At about ten after ten on Christmas Eve, I was sitting on the couch across from my oldest son, each of us engrossed in our own digital universes. Mindlessly killing time by scrolling through Facebook on my phone, an image posted by Woodstock-based musician Happy Traum caught my eye. Painted by his mother back in 1929, I saw that some mutual friends of ours had already hit the “like” button and I read a personal holiday memory of Happy’s mom that was left by Catherine Sebastian.
Although we’ve never met, I knew Catherine was both John’s wife and a photographer whose work I’ve seen and admired. You can check out her images here. But it was at that very moment, as if Santa himself had just slid down the chimney carrying an autoharp and harmonica, that I heard the following song blast through the speakers of my son’s computer.
Recognizing the opening notes of one of the Lovin’ Spoonful’s most famous songs, my head shot up quickly as I looked at him with bewilderment and asked how he knew what I was reading. He looked over and asked what I was talking about. C’mon dude … how would you know to play this and what the hell is it? He shrugged and looked away. Does that a lot.
Susan, sometimes spelled Suzan if directly taken from the Japanese katakana transliteration of her name, is a pop singer and model who began recording in the early eighties, and often collaborated with members of the Yellow Magic Orchestra. Her records were never released in America. That my twenty-two year old NYU music major graduate would actually know of this obscure recording would not be surprising if you knew him. That he chose to play it at this particular moment was the absolute f*cking Miracle on 34th Street.
When I woke up on Christmas morning, I had a song in my head, one written by John Sebastian and the late Lowell George. Still laying in bed, it took only a minute to locate it in my digital library.
“Face of Appalachia” is from Sebastian’s fourth solo album, Tarzana Kid. It was produced by Erik Jacobsen, who I believe did most if not all of the Spoonful’s records. The list of musicians and backup singers who played on the album, in addition to Lowell George’s guitar and vocals, include the Pointer Sisters, Emmylou Harris, David Grisman, Ry Cooder, David Lindley, Phil Everly, Jim Gordon, Buddy Emmons, Amos Garrett, Kelly Shanahan, and Ron Koss.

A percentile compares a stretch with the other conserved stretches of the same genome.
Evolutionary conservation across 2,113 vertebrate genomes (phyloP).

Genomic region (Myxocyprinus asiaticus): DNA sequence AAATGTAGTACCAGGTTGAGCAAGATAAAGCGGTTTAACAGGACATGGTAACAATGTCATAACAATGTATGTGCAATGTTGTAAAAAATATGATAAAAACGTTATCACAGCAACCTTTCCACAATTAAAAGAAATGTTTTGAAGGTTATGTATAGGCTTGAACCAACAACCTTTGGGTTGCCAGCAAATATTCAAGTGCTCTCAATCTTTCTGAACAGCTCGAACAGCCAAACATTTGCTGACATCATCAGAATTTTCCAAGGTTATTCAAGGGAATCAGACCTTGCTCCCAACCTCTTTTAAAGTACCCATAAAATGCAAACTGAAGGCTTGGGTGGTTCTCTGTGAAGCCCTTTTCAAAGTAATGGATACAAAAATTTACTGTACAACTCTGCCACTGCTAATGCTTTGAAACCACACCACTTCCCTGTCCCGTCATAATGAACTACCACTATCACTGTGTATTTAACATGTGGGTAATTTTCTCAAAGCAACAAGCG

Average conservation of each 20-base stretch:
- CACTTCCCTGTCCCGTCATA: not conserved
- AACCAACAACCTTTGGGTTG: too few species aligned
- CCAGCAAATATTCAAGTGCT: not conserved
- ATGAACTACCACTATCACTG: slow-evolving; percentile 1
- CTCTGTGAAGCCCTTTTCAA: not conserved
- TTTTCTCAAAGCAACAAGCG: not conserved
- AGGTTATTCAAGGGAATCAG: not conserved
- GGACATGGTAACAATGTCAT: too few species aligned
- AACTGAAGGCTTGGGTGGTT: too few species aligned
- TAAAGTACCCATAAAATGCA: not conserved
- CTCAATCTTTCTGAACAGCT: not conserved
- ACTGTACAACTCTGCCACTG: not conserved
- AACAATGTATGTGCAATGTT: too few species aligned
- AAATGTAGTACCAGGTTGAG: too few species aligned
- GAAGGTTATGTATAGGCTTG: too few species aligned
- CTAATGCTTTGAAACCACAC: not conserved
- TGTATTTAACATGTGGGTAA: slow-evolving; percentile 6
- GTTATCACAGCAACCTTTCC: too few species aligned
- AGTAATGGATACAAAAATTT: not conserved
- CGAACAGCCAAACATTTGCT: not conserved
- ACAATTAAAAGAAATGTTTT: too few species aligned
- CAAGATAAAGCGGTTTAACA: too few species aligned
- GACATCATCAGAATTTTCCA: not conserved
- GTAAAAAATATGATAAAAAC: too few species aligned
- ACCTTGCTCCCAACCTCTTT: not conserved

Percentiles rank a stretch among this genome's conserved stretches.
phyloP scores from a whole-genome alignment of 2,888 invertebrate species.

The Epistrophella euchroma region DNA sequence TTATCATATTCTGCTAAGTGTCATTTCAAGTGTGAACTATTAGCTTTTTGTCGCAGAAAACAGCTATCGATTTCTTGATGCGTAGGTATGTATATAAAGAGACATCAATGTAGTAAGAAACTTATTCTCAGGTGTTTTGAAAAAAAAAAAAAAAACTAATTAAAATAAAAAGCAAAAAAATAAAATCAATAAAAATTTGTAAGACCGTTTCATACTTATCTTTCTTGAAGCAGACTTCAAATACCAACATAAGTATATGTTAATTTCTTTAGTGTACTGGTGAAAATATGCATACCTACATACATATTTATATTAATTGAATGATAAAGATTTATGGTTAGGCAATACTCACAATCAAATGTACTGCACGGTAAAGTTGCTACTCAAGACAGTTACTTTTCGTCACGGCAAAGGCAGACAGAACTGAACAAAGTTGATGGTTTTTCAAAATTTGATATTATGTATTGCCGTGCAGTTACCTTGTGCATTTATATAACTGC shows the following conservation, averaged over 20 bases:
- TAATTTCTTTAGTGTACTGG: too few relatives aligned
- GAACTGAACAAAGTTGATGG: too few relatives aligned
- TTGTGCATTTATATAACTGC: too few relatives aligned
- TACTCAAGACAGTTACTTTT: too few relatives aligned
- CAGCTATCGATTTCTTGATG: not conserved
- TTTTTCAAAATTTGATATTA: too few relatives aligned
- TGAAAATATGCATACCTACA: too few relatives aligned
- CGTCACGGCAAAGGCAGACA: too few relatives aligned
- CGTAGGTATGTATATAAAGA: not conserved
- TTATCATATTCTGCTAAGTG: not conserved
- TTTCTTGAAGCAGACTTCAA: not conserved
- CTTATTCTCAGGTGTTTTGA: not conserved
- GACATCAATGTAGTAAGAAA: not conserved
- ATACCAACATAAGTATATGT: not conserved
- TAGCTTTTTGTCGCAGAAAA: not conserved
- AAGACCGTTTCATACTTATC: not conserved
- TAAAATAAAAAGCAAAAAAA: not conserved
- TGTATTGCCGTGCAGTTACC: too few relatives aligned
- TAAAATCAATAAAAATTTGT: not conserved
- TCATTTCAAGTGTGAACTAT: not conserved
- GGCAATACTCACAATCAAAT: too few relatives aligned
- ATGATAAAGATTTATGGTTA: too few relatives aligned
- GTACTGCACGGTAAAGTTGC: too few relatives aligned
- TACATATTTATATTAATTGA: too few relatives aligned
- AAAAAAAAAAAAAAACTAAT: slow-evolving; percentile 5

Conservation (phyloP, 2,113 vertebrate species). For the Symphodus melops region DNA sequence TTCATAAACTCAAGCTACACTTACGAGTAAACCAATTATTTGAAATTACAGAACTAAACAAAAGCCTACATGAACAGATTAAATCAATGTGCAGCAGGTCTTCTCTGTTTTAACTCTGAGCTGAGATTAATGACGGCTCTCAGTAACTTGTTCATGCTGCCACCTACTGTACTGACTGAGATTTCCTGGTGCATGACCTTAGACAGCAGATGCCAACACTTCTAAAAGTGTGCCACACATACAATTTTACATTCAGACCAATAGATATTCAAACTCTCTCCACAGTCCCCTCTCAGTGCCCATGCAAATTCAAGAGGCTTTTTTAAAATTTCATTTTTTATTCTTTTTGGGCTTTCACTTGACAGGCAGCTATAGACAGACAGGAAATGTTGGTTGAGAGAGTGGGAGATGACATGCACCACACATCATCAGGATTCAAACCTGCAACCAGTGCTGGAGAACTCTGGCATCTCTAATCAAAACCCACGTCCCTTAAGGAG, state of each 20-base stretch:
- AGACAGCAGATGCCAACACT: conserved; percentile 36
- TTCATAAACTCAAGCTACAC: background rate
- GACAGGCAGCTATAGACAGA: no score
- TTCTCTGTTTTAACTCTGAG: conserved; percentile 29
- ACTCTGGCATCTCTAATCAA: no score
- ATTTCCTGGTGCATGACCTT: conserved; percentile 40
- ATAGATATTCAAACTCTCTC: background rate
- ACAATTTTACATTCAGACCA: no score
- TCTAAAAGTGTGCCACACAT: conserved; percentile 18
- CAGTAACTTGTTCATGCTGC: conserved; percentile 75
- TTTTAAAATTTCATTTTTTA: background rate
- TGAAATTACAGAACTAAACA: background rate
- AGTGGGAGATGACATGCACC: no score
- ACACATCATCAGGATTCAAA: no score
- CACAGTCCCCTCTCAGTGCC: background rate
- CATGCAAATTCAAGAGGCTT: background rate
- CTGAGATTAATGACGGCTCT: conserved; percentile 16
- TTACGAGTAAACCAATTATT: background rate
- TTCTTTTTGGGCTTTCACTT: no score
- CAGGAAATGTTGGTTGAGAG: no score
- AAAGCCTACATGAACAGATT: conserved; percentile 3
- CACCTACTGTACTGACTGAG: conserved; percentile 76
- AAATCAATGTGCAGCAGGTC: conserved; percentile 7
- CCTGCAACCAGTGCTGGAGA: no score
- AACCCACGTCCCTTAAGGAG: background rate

The album originally came out in 1974 but was never really promoted by the label. In 2006, Collector’s Choice Music reissued it along with the other four of Sebastian’s Reprise Records solo albums. In the new liner notes for Tarzana Kid, music journalist and author of Music USA Richie Unterberger wrote:
“With so many skilled singers and instrumentalists pitching in, it’s unsurprising that Tarzana Kid travels across a considerable range of rock and folk combinations, though this eclecticism had been a constant feature in Sebastian’s work. The singer-songwriter had a rather overlooked eye for ethnic styles that were not widely known in the US in the early 1970s, using a steel band from Trinidad on his 1971 LP The Four of Us, which also included a cover of a tune by then-obscure zydeco giant Clifton Chenier.
Tarzana Kid‘s opening track, a cover of Jimmy Cliff’s “Sitting in Limbo” (featured in the classic 1972 movie The Harder They Come), was a pretty adventurous move at a time when reggae was just starting to make inroads into the American consciousness. Certainly one of the most noted tracks on Tarzana Kid was “Dixie Chicken,” which guest guitarist Lowell George had previously recorded as part of Little Feat on the 1973 album of the same name.”
If I had time to write 50,000 words instead of 500, I’d love to share my love, respect, and admiration for the music that John Sebastian has created and collaborated on. His Wikipedia page is a damn good place to start if you’d like to learn more. From jug band music to film and television work, doing classic sessions with the Doors to CSNY, playing with NRBQ and his own J-band, appearance in the film documentary Chasin’ Gus’ Ghost, he’s a great storyteller, performer, music instructor, and activist.
I’ll close this out exactly how I got here, through Happy Traum. On his website bio, it notes that he studied guitar with the blues master Brownie McGhee. Coincidentally, the Lovin’ Spoonful recorded McGhee’s “Sportin’ Life” on their album Do You Believe in Magic?, and Sebastian revived it on Tarzana Kid, although it seems he chose to skip this verse:
Now, I’m goin’ to change my ways
I’m gettin’ older each and every day
When I was young and foolish
I was easy, easy let astray.